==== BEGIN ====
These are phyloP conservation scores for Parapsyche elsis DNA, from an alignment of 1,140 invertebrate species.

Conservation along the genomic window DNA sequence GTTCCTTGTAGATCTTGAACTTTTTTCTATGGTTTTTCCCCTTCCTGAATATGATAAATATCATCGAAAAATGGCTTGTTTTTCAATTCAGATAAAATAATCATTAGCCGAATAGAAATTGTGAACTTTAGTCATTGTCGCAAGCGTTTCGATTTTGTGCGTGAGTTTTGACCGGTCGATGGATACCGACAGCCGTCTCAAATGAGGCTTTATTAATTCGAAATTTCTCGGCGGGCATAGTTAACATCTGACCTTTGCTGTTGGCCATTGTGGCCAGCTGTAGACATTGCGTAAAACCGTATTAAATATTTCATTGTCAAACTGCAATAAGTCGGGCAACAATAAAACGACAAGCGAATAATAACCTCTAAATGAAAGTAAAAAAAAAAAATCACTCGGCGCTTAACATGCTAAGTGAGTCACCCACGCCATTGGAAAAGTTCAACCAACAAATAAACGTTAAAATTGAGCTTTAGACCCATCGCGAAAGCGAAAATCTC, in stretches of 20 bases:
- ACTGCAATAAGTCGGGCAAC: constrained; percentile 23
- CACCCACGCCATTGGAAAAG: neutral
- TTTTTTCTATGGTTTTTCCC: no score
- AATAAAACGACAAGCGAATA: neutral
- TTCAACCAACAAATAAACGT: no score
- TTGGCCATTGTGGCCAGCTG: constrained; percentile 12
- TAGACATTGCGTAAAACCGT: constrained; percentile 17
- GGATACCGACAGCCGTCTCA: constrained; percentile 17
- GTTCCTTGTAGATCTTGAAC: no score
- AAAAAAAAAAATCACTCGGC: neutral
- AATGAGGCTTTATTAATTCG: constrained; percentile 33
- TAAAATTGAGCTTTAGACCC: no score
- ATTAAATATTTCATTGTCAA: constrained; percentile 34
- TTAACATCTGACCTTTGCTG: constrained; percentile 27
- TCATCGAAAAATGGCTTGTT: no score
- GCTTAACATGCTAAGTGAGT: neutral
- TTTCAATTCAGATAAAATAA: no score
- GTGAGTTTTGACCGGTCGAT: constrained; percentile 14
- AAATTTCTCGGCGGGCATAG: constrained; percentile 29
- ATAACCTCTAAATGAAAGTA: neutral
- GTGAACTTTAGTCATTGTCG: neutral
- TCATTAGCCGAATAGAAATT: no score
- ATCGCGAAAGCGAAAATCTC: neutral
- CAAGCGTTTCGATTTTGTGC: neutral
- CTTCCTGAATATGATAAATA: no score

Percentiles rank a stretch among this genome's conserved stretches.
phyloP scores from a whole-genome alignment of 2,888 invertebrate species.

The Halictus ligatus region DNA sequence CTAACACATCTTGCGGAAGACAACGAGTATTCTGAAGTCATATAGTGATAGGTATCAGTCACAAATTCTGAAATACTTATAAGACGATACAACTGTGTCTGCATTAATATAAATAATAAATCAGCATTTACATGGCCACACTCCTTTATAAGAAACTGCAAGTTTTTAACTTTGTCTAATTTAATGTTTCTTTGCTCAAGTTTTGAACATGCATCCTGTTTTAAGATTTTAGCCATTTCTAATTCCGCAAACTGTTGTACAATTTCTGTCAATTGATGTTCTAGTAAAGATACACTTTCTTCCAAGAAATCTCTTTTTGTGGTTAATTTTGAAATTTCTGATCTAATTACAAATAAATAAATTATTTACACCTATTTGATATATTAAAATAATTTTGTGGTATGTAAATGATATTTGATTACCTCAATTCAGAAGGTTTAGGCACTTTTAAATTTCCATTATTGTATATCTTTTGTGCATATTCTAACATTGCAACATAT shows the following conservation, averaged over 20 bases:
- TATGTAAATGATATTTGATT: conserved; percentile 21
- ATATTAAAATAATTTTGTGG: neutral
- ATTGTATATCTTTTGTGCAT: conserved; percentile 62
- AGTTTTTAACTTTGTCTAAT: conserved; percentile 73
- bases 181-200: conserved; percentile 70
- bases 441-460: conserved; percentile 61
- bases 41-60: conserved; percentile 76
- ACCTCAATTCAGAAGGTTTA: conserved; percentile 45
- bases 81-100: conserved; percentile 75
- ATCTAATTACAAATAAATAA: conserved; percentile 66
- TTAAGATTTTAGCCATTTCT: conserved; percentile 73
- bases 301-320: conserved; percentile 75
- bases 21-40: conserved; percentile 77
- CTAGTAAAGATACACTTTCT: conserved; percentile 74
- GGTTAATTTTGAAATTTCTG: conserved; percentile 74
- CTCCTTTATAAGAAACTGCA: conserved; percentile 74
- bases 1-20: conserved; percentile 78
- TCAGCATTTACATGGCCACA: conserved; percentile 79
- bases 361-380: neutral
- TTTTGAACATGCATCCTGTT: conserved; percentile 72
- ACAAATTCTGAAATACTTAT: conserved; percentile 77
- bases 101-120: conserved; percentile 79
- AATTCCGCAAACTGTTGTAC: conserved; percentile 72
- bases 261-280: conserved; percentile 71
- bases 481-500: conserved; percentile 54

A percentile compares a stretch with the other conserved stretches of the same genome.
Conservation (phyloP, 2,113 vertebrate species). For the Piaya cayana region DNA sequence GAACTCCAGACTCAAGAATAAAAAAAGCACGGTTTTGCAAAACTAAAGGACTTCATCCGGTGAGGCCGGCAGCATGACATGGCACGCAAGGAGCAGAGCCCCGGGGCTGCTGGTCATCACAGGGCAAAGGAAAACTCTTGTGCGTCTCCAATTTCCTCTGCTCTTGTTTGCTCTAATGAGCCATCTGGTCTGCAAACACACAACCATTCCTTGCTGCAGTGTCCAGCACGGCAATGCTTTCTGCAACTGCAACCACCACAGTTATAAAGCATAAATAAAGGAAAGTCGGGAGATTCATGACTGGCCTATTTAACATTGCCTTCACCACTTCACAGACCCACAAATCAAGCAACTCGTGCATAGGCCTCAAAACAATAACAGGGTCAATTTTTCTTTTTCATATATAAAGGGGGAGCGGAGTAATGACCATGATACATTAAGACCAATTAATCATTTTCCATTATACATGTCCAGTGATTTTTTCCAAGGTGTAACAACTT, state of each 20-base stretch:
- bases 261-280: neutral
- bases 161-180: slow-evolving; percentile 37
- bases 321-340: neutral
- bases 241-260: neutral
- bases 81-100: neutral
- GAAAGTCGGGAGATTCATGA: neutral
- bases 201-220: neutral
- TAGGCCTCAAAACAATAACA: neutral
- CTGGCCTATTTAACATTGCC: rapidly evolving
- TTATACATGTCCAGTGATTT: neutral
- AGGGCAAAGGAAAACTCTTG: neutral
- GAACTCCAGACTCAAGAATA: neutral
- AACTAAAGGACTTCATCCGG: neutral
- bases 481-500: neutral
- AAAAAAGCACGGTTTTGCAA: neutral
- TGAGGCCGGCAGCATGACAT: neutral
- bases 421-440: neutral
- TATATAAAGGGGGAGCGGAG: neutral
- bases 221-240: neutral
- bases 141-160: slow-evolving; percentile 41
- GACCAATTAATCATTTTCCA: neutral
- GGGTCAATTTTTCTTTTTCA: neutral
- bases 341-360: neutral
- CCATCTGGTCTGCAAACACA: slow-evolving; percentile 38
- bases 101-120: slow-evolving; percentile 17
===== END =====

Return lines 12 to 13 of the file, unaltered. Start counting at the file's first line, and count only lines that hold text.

- AAAAAAAAAAATCACTCGGC: neutral
- AATGAGGCTTTATTAATTCG: constrained; percentile 33